The nascent Viking Energy windfarm is among the developments being used to promote the isles as a centre of excellence in energy at a major conference this week.
A 20-page magazine, Power from the North, produced by marketing organisation Promote Shetland, will be distributed at the All-Energy conference and exhibition in Aberdeen.
It aims to show prospective investors the “vast potential and experience available in the islands in all aspects of the energy industry”.
The controversial windfarm received consent from the Scottish government last month and work has already begun on the pre-construction phase.
If Shetland Charitable Trust approves the next round of interim funding of £6.3 million, and ultimately decides to invest in the multi-million pound project, it will net the charity a projected £23 million-a-year. If the trust decides to sell its share, partner Scottish and Southern Energy has vowed to proceed on its own.
The magazine states: “The go-ahead for Viking is not just confirmation of the islands’ potential but will mean the long-awaited interconnector between Shetland and the Scottish mainland will go ahead. The 600 megawatt subsea power cable should be in place by 2016 and truly releases the potential of Shetland as a renewable energy powerhouse.”
Andy Steven of Promote Shetland said: “Shetland’s world-wide reputation for wildlife and splendid, unpolluted scenery is matched by the vast range of industrial abilities available here and the huge potential in both producing renewable energy and servicing the existing oil and gas activities. Not to mention the enormous market that’s opening up in decommissioning.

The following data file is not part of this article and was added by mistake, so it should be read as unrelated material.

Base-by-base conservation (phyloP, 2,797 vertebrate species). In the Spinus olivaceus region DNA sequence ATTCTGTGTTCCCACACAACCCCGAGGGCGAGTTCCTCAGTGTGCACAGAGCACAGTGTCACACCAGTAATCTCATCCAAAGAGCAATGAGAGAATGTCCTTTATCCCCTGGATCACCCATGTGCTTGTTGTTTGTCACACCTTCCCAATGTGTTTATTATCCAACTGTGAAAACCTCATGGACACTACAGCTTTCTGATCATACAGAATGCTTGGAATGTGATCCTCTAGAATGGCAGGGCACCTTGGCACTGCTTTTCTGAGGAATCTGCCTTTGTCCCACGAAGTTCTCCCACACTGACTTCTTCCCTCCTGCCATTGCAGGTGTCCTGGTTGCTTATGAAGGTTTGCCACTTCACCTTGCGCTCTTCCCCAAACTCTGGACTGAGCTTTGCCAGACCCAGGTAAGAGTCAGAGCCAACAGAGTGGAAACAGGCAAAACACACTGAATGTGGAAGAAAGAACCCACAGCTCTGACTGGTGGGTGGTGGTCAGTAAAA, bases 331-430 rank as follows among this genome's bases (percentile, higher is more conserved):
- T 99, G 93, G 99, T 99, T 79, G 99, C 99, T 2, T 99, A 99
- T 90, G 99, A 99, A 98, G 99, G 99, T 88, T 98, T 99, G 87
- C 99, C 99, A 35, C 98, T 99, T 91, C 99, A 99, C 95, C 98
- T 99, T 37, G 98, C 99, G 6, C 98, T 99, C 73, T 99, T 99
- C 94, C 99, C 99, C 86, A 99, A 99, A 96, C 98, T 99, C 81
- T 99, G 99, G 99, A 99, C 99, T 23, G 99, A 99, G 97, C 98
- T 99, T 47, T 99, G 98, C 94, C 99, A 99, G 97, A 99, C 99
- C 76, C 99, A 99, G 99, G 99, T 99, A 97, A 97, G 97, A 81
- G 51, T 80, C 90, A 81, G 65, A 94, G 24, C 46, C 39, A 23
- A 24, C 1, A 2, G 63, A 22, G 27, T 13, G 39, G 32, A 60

“We have the nearest UK decomissioning sites to the North Sea and Atlantic fields, the biggest potential when it comes to renewables, and we are going to be securely connected to the UK mainland for both power generation and telecoms. We need to tell this story with confidence and verve.”
Apart from the windfarm, the oil industry in general and the Laggan-Tormore project and BP’s massive investment in particular are highlighted, as are the ancillary engineering and associated service companies in the isles.
Last week’s announcement of the £10 million Scottish government investment in establishing a deepwater decommissioning base at Dales Voe is also featured.
Meanwhile, Highlands and Islands Enterprise board member Steve Thomson will tell the conference the Scottish islands are leading the renewable energy revolution.
In a presentation tomorrow he will say: “Our island communities are known for their resourcefulness, innovative ideas and creativity. They have a history of energy developments – back to the peak of the oil and gas industry across Scotland and they are now leading the way with renewables and new types of energy generation.”
Originally from Falkirk, Mr Thomson moved to Tiree with his family after falling in love with life in the island. He joined HIE’s board in 2008 and is involved in a number of community ventures including Tiree Community Broadband, Tiree Renewable Energy Limited and Our Power based in Cairndow – run by local charity Here We Are.
The event at the Aberdeen Exhibition and Conference Centre has attracted delegates from across the globe, with over 580 exhibitors from over 20 countries and 300-plus speakers.
The Promote Shetland magazine is available online at www.shetland.org/energy